In fact the book could be a source guide for your entire Christmas list, as well as for holiday-table arguments (the best pastrami isn't from New York but ... LA? The best golden russet apple is from Pennsylvania? No, it's the Roxbury russet in my front yard). The sources include the reigning standards like Nueske's bacon and Benton hams. Besides making tempting reading, this is an encouraging picture of surprisingly healthy American regional industry of the kind Jim and Deb Fallows are turning up in their great American Futures series.
For more than 25 years, Edward Behr has championed simple, artisanal food, much of it discovered during explorations in France and Italy, in his newsletter and now magazine The Art of Eating. He's compiled his always-instructive essays in 50 Foods: The Essentials of Good Taste (Penguin Press), arranged alphabetically rather than by subject—a bit oddly, given that so many of the entries are on, say, cheese, a longtime passion, or bread, another. Each has something on buying and storing you can learn from, and an observation you might never have thought of but will make you nod in agreement: "Cooked, pears...aren't tart enough to complement meat in the way that an apple or a prune, say, complements pork"; "Compared with wheat bread, the taste of rye comes less from fermentation than from the quality of the grain itself."
Four books put into practice the simple cooking that underlies Behr's philosophy (50 Foods includes no recipes): One Good Dish (Artisan Books), really 100 recipes (to continue the numbered theme) by David Tanis, former chef of Chez Panisse and author of the New York Times' City Kitchen column, each of them showing an exquisitely attuned, but not precious, sensibility that draws from Provence, Spain, Italy, and California and keeps things manageable. Typical: "Nicoise salad on a roll," an Americanized version of the Provencal pan bagnat. If I could eat one cook's food every night, it would be Tanis's.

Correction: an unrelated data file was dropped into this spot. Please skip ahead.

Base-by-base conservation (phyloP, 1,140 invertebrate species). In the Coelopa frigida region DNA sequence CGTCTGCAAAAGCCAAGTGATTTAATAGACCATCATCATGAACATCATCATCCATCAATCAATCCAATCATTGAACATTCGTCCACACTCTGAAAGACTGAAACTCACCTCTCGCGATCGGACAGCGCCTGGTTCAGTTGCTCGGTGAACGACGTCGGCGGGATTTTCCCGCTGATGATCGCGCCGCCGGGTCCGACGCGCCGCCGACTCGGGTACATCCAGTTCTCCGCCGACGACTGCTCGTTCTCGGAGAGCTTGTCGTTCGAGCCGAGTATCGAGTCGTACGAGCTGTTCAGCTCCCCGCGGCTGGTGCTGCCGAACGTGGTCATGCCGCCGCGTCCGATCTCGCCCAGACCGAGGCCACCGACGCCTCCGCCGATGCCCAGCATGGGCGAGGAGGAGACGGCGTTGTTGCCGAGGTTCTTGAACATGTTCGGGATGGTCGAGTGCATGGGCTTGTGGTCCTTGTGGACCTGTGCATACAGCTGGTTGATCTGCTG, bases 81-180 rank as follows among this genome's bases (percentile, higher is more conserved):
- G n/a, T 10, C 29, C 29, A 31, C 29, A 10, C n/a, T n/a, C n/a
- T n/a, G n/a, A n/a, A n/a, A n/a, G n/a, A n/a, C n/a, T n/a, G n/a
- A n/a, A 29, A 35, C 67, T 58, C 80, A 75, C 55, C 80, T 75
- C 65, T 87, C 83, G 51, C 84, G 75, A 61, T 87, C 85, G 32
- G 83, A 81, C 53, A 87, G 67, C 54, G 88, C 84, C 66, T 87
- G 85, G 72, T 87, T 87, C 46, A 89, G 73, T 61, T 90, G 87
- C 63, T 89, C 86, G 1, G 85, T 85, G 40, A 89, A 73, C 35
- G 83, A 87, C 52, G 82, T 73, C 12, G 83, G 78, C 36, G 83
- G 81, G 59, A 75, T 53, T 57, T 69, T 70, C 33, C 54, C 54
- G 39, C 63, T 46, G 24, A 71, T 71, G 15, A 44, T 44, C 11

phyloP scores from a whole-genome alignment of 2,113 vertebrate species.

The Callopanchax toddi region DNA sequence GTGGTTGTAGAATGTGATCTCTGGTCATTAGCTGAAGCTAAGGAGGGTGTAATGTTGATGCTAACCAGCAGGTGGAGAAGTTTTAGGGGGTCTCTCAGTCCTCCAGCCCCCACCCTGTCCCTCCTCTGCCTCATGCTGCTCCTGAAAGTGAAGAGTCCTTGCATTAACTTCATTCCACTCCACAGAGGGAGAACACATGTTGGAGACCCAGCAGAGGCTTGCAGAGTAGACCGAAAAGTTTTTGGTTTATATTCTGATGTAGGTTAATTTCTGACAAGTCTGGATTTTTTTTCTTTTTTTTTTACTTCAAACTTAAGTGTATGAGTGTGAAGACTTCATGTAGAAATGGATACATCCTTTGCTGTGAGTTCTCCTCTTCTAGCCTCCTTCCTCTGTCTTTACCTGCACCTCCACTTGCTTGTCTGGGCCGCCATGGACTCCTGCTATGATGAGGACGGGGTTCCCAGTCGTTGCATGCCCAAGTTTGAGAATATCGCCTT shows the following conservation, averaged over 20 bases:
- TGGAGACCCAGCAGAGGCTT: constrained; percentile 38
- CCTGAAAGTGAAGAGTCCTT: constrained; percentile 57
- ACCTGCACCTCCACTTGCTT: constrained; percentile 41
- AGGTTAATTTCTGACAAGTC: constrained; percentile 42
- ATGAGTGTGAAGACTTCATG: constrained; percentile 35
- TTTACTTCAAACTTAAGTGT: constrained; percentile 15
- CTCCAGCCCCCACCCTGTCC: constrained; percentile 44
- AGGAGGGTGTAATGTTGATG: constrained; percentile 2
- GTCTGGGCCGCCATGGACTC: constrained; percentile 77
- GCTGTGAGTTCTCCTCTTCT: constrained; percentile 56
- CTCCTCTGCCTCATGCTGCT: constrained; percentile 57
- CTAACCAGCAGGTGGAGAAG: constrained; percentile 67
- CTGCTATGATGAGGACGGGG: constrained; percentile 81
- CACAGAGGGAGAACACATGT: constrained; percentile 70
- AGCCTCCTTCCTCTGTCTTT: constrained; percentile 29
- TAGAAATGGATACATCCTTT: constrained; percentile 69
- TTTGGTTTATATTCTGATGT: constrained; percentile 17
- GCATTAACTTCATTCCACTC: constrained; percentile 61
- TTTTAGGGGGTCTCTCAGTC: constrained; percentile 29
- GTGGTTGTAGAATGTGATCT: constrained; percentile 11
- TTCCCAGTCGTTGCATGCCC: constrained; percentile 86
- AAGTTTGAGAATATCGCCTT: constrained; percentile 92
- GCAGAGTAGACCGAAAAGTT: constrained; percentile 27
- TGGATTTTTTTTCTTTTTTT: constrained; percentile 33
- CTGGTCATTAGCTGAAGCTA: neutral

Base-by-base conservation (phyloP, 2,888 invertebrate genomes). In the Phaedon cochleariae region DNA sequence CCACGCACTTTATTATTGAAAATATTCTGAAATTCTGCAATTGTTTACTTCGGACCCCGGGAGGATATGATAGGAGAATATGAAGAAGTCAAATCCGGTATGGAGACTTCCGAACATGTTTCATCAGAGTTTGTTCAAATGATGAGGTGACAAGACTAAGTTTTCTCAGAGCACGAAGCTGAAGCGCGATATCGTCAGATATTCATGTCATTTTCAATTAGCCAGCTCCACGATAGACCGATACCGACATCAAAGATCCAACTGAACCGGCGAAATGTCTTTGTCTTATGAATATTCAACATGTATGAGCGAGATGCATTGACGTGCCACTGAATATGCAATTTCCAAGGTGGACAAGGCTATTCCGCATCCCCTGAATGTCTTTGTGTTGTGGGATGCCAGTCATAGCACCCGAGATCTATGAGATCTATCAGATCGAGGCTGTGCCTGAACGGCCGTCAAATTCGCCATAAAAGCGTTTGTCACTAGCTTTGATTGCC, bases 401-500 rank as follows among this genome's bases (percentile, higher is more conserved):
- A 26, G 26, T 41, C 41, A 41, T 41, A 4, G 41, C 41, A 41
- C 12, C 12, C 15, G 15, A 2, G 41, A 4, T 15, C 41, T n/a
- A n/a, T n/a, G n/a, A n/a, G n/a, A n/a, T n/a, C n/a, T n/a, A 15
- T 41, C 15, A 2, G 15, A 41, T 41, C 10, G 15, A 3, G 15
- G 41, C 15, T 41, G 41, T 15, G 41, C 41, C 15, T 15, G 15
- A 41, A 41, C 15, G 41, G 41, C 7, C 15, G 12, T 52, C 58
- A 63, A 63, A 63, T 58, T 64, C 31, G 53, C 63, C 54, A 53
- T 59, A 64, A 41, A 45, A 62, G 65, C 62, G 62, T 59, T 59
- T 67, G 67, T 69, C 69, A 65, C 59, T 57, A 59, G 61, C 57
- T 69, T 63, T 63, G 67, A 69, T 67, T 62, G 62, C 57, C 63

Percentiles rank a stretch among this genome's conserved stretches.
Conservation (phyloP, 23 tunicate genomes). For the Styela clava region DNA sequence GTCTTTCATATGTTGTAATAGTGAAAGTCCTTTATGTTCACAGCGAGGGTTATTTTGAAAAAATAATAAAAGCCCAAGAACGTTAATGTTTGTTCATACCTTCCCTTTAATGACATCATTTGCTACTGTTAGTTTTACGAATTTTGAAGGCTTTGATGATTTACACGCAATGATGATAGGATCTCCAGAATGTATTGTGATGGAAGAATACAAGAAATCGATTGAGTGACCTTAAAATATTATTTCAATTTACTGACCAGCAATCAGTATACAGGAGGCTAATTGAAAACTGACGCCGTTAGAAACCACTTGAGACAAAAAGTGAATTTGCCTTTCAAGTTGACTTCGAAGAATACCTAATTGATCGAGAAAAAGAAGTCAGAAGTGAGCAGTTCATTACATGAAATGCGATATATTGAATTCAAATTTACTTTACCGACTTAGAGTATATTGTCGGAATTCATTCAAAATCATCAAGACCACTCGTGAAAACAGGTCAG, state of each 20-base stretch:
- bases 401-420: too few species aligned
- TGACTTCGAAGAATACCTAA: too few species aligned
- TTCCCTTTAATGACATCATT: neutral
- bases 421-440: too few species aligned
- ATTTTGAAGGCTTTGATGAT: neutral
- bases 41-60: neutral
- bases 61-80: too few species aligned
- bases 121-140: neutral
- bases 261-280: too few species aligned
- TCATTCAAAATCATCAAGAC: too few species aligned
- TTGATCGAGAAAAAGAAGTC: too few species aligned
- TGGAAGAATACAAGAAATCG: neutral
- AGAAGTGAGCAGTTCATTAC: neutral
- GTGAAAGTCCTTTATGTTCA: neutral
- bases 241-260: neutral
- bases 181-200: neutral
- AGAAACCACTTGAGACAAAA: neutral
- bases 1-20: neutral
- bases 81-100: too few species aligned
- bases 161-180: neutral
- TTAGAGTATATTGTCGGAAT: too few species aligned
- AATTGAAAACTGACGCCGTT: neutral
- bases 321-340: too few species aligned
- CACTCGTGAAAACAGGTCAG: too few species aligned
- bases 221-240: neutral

The Art of Simple Food II (Clarkson Potter) extends Alice Waters's Chez Panisse philosophy into the garden, an extremely natural step given that among her most lasting contributions to the culinary world—to the country, really—will be getting schoolchildren into the garden. There are plenty of recipes, of course, as in the first Art of Simple Food, but what distinguishes this book is understanding the interplay between garden and kitchen. It will have you imagining how to plant your front or back yard or your fire escape.
Joe Yonan really did live in a garden to write Eat Your Vegetables: Bold Recipes for the Single Cook (Ten Speed Press)—his sister and brother-in-law's Maine homestead. Yonan, food and travel editor of the Washington Post, found in writing a monthly column called Cooking for One (part of the title of his first book), that he and most people he knew were becoming vegetarian or vegan, so he got his hands dirty for months. There's nothing purist or overtly virtuous about his book, though: he loves Korean and Asian food and the Texas barbecue of his childhood, and draws on those and many other styles. The single portions and meatlessness are almost side aspects of a vibrant short book that will make you cook. And even, yes, massage your kale.
The next step after growing your own food is of course preserving it, and you've likely noted that restaurants everywhere serve pickled everything even in the height of growing season, to show they've gotten with the grow-your-own program. This still seems to be a step farther than even diehard farmers-market shoppers are willing to take. But maybe they'll be convinced by Kevin West's Saving the Season: A Cook's Guide to Home Canning, Pickling, and Preserving (Knopf)—as much by its stylishness (West is a former writer and editor for W, as well as having earned a certification as a Master Food Preserver by the University of California Cooperative Extension) and storytelling of the author's east Tennessee childhood. He brings in gardening history, 18th-century American painters (Raphaelle Peale), poems, and practical information; it's a rich book. And unlike other books on preserving, West gives recipes that will goad you to make easy preserves, for example an apricot crostata with a lard-butter dough, fresh apricots, and a spread of apricot butter made of just apricots, sugar, and lemon juice. But it's not all height of summer: You can start on the winter chapter, with grapefruit vodka, Seville orange marmalade (my own January activity, always using a different recipe—West's this time), and homemade gummi candy.